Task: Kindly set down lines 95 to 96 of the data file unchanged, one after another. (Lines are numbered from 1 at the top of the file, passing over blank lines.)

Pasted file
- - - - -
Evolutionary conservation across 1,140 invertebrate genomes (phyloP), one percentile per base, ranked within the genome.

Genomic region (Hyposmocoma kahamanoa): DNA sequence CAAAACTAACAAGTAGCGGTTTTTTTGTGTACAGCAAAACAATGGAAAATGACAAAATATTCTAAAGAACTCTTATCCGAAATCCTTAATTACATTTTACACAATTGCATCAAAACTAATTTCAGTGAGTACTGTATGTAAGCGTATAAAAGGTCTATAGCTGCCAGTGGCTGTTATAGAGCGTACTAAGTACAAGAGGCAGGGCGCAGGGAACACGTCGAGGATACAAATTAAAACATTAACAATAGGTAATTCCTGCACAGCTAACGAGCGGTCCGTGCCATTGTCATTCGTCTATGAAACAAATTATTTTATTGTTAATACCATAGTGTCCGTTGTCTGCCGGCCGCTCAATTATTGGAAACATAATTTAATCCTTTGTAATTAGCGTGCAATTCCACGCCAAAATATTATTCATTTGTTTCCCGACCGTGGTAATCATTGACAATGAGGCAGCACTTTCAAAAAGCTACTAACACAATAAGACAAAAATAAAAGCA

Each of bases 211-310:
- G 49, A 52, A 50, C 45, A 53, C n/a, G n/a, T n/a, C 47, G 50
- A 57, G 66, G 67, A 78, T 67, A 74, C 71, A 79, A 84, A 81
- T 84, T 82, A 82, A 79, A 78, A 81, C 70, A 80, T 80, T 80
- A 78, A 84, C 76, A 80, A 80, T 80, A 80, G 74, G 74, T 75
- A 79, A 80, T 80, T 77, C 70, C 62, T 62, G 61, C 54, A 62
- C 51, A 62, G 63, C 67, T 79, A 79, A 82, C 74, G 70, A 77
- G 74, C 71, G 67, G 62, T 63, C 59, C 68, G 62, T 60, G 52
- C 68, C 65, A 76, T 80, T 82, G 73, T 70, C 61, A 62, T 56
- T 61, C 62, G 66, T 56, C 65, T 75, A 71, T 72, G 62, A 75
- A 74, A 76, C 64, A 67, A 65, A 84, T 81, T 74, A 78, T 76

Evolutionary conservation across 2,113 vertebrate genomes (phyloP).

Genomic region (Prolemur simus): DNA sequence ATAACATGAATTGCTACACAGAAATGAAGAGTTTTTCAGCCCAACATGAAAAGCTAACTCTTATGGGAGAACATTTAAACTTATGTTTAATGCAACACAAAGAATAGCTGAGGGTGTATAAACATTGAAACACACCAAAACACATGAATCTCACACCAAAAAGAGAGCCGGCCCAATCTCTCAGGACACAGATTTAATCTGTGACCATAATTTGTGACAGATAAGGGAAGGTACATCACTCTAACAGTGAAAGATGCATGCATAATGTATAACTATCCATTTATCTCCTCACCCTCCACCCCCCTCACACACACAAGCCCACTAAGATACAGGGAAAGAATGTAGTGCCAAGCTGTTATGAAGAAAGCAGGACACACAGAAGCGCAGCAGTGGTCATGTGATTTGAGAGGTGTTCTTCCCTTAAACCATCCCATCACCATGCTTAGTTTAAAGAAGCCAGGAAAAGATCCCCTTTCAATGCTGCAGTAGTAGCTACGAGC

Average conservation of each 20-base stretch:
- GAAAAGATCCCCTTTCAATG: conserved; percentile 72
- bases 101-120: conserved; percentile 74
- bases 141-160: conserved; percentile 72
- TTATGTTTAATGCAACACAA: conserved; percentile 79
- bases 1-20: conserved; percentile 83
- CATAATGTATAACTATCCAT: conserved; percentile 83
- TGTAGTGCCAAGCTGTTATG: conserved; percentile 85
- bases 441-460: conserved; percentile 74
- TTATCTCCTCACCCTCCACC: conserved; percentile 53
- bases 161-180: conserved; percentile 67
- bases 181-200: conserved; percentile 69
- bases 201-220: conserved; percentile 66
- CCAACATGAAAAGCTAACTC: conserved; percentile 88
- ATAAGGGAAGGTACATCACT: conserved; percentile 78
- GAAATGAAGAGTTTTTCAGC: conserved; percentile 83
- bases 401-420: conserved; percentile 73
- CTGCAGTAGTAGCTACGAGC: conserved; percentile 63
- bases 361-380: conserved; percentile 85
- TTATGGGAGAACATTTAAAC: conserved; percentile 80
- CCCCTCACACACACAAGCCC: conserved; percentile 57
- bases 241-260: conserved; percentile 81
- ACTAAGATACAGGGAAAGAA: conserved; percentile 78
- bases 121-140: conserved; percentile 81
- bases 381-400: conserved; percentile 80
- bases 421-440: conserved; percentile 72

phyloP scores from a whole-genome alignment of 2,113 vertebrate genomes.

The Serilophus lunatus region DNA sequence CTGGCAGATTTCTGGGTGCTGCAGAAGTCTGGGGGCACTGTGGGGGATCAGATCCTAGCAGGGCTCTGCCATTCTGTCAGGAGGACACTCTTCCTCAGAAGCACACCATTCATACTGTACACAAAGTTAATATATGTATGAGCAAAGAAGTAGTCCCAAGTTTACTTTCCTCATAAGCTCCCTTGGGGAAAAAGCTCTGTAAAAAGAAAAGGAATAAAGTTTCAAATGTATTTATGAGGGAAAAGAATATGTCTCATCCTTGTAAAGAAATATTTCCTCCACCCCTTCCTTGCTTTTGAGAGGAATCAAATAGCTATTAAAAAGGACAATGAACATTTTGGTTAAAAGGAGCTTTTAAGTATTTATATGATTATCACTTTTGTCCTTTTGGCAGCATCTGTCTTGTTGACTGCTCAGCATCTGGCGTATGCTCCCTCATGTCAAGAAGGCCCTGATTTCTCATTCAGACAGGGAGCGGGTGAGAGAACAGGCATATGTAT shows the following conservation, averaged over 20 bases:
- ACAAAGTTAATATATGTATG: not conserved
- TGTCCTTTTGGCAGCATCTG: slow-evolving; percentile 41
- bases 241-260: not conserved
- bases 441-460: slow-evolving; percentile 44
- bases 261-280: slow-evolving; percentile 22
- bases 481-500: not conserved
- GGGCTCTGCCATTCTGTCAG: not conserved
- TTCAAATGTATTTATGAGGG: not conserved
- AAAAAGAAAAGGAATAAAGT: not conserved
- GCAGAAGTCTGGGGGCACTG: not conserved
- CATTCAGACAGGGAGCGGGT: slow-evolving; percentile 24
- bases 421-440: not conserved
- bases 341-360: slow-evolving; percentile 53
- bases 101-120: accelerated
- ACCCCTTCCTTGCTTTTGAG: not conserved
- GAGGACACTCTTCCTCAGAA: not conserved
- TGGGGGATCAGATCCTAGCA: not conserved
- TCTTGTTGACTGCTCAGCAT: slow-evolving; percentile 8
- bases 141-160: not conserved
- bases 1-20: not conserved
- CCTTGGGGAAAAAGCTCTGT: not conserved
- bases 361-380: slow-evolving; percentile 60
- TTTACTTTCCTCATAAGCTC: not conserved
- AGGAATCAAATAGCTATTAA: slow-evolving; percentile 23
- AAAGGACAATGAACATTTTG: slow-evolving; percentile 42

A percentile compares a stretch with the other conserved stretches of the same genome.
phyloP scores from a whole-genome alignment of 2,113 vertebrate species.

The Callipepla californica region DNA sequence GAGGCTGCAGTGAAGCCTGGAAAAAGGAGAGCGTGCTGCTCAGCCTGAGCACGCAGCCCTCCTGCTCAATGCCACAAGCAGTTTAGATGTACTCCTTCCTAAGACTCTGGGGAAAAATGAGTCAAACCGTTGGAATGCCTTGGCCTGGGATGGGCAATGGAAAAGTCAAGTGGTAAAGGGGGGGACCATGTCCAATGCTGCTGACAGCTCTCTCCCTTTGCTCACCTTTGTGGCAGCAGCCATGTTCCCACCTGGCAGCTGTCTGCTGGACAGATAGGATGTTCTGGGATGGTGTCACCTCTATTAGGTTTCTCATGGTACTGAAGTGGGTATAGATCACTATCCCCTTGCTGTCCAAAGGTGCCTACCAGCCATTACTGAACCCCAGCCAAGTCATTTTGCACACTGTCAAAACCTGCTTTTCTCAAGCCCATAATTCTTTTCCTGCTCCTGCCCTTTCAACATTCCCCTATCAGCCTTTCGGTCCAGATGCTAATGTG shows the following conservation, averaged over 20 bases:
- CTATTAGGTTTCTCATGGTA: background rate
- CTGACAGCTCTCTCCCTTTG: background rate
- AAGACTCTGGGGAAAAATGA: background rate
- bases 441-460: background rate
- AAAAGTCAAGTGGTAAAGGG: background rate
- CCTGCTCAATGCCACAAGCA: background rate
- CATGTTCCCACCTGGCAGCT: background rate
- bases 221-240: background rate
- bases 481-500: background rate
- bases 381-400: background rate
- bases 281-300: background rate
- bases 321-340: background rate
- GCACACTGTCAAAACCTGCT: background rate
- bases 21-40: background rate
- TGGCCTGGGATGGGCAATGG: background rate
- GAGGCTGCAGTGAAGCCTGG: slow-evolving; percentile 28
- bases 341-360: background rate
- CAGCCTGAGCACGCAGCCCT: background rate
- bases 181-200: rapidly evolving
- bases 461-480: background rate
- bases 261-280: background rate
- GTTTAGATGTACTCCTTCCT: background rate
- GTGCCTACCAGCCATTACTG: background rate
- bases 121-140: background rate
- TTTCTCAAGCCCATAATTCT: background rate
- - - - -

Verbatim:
- bases 121-140: background rate
- TTTCTCAAGCCCATAATTCT: background rate